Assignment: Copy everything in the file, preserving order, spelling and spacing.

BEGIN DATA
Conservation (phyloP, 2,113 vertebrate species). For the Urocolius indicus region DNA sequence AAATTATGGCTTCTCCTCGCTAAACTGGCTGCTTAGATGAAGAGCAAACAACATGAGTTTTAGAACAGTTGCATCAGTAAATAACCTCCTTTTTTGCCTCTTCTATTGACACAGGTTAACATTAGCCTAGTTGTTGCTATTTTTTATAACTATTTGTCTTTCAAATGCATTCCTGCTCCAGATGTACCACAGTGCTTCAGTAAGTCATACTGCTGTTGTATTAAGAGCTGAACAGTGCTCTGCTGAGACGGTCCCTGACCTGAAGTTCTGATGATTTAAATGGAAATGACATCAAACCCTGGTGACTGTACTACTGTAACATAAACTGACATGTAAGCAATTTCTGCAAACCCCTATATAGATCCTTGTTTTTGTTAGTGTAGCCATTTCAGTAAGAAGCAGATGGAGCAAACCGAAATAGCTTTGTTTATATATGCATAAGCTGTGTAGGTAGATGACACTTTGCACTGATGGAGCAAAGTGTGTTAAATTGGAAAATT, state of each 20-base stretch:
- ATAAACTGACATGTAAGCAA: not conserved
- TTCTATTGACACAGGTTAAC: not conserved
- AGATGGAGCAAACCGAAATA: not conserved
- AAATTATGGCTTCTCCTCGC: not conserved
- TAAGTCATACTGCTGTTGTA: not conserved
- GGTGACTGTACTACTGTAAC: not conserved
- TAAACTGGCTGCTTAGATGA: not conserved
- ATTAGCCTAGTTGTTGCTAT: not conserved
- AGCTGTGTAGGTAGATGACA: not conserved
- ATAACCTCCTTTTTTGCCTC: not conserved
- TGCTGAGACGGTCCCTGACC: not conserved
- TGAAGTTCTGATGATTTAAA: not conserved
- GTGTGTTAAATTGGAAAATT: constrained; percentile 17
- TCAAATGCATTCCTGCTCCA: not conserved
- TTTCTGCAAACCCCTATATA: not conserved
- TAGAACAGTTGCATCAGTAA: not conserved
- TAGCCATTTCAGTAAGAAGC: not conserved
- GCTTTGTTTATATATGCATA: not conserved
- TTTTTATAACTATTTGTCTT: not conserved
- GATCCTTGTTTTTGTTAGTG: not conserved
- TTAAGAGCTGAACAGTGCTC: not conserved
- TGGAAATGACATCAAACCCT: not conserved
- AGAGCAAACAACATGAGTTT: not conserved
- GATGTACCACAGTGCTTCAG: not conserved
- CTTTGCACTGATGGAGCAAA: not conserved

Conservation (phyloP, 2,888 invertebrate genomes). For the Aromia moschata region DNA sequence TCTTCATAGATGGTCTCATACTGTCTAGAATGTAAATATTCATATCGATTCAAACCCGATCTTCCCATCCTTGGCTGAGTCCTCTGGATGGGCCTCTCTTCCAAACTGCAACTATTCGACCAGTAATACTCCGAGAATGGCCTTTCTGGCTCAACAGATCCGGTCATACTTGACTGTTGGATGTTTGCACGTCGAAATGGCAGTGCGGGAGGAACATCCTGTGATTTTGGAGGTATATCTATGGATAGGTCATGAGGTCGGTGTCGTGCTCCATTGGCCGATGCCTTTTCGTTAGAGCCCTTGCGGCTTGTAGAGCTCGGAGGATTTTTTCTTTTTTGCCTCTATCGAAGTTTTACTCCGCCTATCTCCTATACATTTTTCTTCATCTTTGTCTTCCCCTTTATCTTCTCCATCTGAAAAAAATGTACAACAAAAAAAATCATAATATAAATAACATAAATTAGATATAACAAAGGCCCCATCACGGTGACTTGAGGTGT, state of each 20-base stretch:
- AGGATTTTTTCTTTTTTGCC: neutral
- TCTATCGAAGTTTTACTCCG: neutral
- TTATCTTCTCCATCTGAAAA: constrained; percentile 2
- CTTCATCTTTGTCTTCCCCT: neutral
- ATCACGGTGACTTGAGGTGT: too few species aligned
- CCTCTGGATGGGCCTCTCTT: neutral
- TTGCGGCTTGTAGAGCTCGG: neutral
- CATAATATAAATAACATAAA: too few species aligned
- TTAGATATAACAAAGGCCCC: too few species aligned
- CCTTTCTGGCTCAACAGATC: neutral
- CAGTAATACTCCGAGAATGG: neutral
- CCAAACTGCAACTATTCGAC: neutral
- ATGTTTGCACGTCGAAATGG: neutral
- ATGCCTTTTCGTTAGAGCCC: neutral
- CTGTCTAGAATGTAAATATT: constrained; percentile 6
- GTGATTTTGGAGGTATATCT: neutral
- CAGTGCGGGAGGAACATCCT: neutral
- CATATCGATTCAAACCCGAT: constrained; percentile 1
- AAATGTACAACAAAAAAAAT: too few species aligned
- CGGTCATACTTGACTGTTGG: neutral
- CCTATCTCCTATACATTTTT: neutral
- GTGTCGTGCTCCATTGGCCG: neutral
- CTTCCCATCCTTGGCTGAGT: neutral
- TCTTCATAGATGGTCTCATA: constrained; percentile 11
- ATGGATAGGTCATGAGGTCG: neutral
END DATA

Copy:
Conservation (phyloP, 2,113 vertebrate species). For the Urocolius indicus region DNA sequence AAATTATGGCTTCTCCTCGCTAAACTGGCTGCTTAGATGAAGAGCAAACAACATGAGTTTTAGAACAGTTGCATCAGTAAATAACCTCCTTTTTTGCCTCTTCTATTGACACAGGTTAACATTAGCCTAGTTGTTGCTATTTTTTATAACTATTTGTCTTTCAAATGCATTCCTGCTCCAGATGTACCACAGTGCTTCAGTAAGTCATACTGCTGTTGTATTAAGAGCTGAACAGTGCTCTGCTGAGACGGTCCCTGACCTGAAGTTCTGATGATTTAAATGGAAATGACATCAAACCCTGGTGACTGTACTACTGTAACATAAACTGACATGTAAGCAATTTCTGCAAACCCCTATATAGATCCTTGTTTTTGTTAGTGTAGCCATTTCAGTAAGAAGCAGATGGAGCAAACCGAAATAGCTTTGTTTATATATGCATAAGCTGTGTAGGTAGATGACACTTTGCACTGATGGAGCAAAGTGTGTTAAATTGGAAAATT, state of each 20-base stretch:
- ATAAACTGACATGTAAGCAA: not conserved
- TTCTATTGACACAGGTTAAC: not conserved
- AGATGGAGCAAACCGAAATA: not conserved
- AAATTATGGCTTCTCCTCGC: not conserved
- TAAGTCATACTGCTGTTGTA: not conserved
- GGTGACTGTACTACTGTAAC: not conserved
- TAAACTGGCTGCTTAGATGA: not conserved
- ATTAGCCTAGTTGTTGCTAT: not conserved
- AGCTGTGTAGGTAGATGACA: not conserved
- ATAACCTCCTTTTTTGCCTC: not conserved
- TGCTGAGACGGTCCCTGACC: not conserved
- TGAAGTTCTGATGATTTAAA: not conserved
- GTGTGTTAAATTGGAAAATT: constrained; percentile 17
- TCAAATGCATTCCTGCTCCA: not conserved
- TTTCTGCAAACCCCTATATA: not conserved
- TAGAACAGTTGCATCAGTAA: not conserved
- TAGCCATTTCAGTAAGAAGC: not conserved
- GCTTTGTTTATATATGCATA: not conserved
- TTTTTATAACTATTTGTCTT: not conserved
- GATCCTTGTTTTTGTTAGTG: not conserved
- TTAAGAGCTGAACAGTGCTC: not conserved
- TGGAAATGACATCAAACCCT: not conserved
- AGAGCAAACAACATGAGTTT: not conserved
- GATGTACCACAGTGCTTCAG: not conserved
- CTTTGCACTGATGGAGCAAA: not conserved

Conservation (phyloP, 2,888 invertebrate genomes). For the Aromia moschata region DNA sequence TCTTCATAGATGGTCTCATACTGTCTAGAATGTAAATATTCATATCGATTCAAACCCGATCTTCCCATCCTTGGCTGAGTCCTCTGGATGGGCCTCTCTTCCAAACTGCAACTATTCGACCAGTAATACTCCGAGAATGGCCTTTCTGGCTCAACAGATCCGGTCATACTTGACTGTTGGATGTTTGCACGTCGAAATGGCAGTGCGGGAGGAACATCCTGTGATTTTGGAGGTATATCTATGGATAGGTCATGAGGTCGGTGTCGTGCTCCATTGGCCGATGCCTTTTCGTTAGAGCCCTTGCGGCTTGTAGAGCTCGGAGGATTTTTTCTTTTTTGCCTCTATCGAAGTTTTACTCCGCCTATCTCCTATACATTTTTCTTCATCTTTGTCTTCCCCTTTATCTTCTCCATCTGAAAAAAATGTACAACAAAAAAAATCATAATATAAATAACATAAATTAGATATAACAAAGGCCCCATCACGGTGACTTGAGGTGT, state of each 20-base stretch:
- AGGATTTTTTCTTTTTTGCC: neutral
- TCTATCGAAGTTTTACTCCG: neutral
- TTATCTTCTCCATCTGAAAA: constrained; percentile 2
- CTTCATCTTTGTCTTCCCCT: neutral
- ATCACGGTGACTTGAGGTGT: too few species aligned
- CCTCTGGATGGGCCTCTCTT: neutral
- TTGCGGCTTGTAGAGCTCGG: neutral
- CATAATATAAATAACATAAA: too few species aligned
- TTAGATATAACAAAGGCCCC: too few species aligned
- CCTTTCTGGCTCAACAGATC: neutral
- CAGTAATACTCCGAGAATGG: neutral
- CCAAACTGCAACTATTCGAC: neutral
- ATGTTTGCACGTCGAAATGG: neutral
- ATGCCTTTTCGTTAGAGCCC: neutral
- CTGTCTAGAATGTAAATATT: constrained; percentile 6
- GTGATTTTGGAGGTATATCT: neutral
- CAGTGCGGGAGGAACATCCT: neutral
- CATATCGATTCAAACCCGAT: constrained; percentile 1
- AAATGTACAACAAAAAAAAT: too few species aligned
- CGGTCATACTTGACTGTTGG: neutral
- CCTATCTCCTATACATTTTT: neutral
- GTGTCGTGCTCCATTGGCCG: neutral
- CTTCCCATCCTTGGCTGAGT: neutral
- TCTTCATAGATGGTCTCATA: constrained; percentile 11
- ATGGATAGGTCATGAGGTCG: neutral